Mediation Frequently Asked Questions

What is a mediator?
A mediator is a neutral third party trained in facilitating communication so parties can make decisions and resolve disputes in confidence.
Why would someone with a dispute want to mediate instead of going to court?
Most folks who walk into a courtroom believe they will prevail but usually at least one party ends up feeling defeated and relationships are compromised. Judgments issued by the court are made by masters or judges who have no personal involvement in the case and their decision is binding. In Mediation, parties work towards a resolution they can both live with often including terms that would not be considered in court. Courts only consider legal issues while mediation can address more personal, underlying issues important to parties. Additionally, litigation generally takes longer and costs more than mediation.
What kinds of agreements can be mediated that cannot be decided in court?
  • Susan apologizes to her co-parent, Dave. Dave agrees to forgive Susan.
  • Parties agree to continue working together but from now on all transactions will be detailed in writing in advance.
  • Parties Agree to disagree about the issue that brought them here today and resolve not to bring it up again.
  • Joy, the caterer agrees to credit Jon, $300 towards future catering services. Jon agrees not to pursue his small claims complaint against Joy.
  • Parties agree they have a new understanding for each other's interest and mutually agree that the issue is resolved.
  • Joe agrees to repaint Gloria's hallway. Gloria agrees not to post a negative review about Joe online.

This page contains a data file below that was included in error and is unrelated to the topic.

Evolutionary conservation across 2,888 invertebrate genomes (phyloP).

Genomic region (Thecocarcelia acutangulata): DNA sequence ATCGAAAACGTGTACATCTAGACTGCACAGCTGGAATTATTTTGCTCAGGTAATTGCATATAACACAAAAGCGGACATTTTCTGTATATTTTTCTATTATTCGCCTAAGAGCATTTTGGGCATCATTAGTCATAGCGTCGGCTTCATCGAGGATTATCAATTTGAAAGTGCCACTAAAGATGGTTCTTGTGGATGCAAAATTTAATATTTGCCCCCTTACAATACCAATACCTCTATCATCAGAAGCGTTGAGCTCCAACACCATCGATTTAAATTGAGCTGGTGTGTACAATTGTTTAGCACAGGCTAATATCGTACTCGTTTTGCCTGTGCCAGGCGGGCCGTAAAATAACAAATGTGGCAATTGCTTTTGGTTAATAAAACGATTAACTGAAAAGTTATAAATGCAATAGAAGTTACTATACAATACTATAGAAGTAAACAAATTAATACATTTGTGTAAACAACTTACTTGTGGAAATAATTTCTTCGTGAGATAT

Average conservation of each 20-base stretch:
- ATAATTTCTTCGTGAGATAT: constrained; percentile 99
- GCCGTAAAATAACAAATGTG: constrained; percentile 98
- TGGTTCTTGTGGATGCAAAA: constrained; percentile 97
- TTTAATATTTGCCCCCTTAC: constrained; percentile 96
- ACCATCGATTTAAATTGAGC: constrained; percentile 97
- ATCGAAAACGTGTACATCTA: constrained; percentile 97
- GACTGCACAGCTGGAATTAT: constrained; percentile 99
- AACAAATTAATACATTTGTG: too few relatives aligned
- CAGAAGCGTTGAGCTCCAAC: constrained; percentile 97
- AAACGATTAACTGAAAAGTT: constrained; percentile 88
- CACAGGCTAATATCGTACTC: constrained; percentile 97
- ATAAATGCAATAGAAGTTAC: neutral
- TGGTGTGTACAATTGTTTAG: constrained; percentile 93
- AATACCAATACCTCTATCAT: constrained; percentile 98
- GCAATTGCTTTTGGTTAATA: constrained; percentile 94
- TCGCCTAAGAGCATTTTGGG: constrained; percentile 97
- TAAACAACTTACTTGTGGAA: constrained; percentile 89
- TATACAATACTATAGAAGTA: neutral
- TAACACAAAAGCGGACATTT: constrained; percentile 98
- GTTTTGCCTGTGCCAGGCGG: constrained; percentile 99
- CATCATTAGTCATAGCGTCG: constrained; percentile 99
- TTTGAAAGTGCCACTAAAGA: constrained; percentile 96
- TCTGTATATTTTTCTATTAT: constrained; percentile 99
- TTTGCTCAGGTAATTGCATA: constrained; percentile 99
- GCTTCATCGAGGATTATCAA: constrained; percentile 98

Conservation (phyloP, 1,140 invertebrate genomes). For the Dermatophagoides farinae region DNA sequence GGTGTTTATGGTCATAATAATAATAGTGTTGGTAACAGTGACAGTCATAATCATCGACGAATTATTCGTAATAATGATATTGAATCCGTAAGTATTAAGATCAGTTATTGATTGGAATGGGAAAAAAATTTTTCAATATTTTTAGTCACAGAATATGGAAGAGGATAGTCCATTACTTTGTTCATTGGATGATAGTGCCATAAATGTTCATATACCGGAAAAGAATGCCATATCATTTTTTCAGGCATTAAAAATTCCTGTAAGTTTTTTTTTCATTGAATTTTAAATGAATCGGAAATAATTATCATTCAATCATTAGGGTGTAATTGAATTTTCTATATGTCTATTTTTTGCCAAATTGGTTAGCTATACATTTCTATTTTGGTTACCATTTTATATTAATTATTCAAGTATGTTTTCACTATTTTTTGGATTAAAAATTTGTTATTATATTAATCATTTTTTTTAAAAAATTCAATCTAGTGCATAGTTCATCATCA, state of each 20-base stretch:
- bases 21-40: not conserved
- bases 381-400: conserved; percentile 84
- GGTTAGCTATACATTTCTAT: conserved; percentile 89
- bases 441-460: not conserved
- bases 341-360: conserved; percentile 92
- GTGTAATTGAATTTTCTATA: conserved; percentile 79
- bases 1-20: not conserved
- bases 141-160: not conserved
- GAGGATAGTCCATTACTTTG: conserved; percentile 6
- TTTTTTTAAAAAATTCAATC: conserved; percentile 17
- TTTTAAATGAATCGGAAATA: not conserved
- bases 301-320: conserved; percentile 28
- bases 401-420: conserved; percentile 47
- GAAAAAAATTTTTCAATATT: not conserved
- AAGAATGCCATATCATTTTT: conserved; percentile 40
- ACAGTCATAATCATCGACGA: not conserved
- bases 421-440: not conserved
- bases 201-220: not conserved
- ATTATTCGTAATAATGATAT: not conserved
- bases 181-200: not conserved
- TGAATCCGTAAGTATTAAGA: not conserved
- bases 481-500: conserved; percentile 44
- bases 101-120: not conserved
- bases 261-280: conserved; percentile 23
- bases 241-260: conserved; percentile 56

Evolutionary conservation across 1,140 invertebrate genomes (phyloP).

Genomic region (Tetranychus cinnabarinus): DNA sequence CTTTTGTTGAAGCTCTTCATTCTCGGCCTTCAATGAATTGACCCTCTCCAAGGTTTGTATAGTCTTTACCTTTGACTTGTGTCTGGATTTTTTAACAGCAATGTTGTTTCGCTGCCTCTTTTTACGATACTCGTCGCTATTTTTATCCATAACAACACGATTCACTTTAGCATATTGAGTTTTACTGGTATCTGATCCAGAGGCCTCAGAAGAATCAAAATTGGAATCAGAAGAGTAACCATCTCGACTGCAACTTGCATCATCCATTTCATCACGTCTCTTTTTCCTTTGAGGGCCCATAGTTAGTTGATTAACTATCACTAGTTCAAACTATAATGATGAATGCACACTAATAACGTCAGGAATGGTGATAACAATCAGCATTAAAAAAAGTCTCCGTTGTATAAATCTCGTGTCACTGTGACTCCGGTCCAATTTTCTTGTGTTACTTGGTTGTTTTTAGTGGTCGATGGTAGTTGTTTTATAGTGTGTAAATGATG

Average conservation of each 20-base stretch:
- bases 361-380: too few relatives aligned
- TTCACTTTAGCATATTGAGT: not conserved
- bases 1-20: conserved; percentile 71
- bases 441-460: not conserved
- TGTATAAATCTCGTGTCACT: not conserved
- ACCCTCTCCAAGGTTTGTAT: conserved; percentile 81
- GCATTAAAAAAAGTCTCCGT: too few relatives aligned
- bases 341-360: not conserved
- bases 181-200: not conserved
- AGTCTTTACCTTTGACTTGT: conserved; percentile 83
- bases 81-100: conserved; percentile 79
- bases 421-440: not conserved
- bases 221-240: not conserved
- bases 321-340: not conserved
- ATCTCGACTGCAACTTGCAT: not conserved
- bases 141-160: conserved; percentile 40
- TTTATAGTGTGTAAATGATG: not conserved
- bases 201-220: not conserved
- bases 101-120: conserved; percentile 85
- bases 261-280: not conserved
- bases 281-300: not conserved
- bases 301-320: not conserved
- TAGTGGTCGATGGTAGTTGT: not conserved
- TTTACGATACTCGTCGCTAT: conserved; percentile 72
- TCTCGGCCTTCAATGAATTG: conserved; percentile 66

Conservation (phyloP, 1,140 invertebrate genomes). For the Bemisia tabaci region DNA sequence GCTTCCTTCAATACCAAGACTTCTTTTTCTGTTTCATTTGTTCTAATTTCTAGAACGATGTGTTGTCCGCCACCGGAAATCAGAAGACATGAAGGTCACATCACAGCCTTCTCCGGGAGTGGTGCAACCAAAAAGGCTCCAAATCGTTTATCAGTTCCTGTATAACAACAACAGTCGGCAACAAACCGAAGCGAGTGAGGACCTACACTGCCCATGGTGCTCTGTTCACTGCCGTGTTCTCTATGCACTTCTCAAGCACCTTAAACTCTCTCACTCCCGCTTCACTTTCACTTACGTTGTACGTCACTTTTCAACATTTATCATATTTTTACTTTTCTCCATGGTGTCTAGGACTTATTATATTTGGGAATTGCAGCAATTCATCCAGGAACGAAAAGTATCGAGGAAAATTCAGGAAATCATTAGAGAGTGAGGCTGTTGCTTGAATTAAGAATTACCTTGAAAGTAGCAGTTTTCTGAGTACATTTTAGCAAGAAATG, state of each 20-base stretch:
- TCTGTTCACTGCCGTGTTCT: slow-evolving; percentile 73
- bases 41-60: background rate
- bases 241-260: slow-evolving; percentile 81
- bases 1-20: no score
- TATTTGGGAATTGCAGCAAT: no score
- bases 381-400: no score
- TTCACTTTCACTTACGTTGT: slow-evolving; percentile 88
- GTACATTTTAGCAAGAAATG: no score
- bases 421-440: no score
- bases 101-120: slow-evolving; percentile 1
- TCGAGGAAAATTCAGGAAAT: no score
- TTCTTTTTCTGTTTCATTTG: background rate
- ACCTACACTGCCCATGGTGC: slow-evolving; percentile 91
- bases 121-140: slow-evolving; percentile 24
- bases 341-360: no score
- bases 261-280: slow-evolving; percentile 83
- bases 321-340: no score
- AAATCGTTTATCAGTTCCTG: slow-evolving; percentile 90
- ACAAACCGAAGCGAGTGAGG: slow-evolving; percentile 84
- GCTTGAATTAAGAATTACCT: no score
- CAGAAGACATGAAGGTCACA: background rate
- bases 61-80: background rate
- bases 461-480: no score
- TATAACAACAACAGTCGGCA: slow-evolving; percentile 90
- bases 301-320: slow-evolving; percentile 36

• Bob acknowledges that he is in arrears on his rent. Larry Landlord agrees to accept 3 month's of Bob's snow removal services in exchange for one month's rent.
  • Can folks still opt for legal advice or representation when mediating?
    Sure. Parties are encouraged to have an attorney review agreements before signing or even have them attend the mediation if they would like.
    What cases would not be appropriate for mediation?
    In its purest form, mediation is future focused and voluntary. It is based on the premise that parties will participate in good faith to reach a resolution or decision together. Folks who are not invested in the process or cannot move forward from the past are not good candidates for mediation.
    How does mediation work?
    The Mediator speaks individually with each party to determine what they hope to accomplish through mediation and how the mediator can help with that goal. Are they comfortable meeting in the same room? Do they have difficulty expressing themselves in front of the other party? What issues, if any, should the mediator steer clear of? During this communication, the mediator is also inquiring about the dynamics between the parties and any risk factors that could mitigate one's safety or their ability to participate in the mediation process to the best of their ability.
    From there, the mediator facilitates healthy and clear communication between the parties ensuring that each says what they need to say and hears what they need to hear. The mediator is responsible for making sure that the communication between parties is as productive, as future focused, and as comfortable as possible. This means the mediator or either party can change the course or structure of the mediation or even end the mediation at any time.
    Why does mediation work?
    Ideally, Mediation works because parties want to move past the issue at hand. When parties agree to come to the mediation table, they send the message that this issue is important enough to set aside all else to focus on a resolution. A skilled mediator can help parties identify the true underlying interests of their issue, gain a new understanding of one another, and keep the conversation moving in a positive direction.
    Mary Sargent Mediation • 20 Trafalgar Square • Suite 409 • Nashua NH 03060 • (603) 589-4000
    Now Accepting Referrals from Massachusetts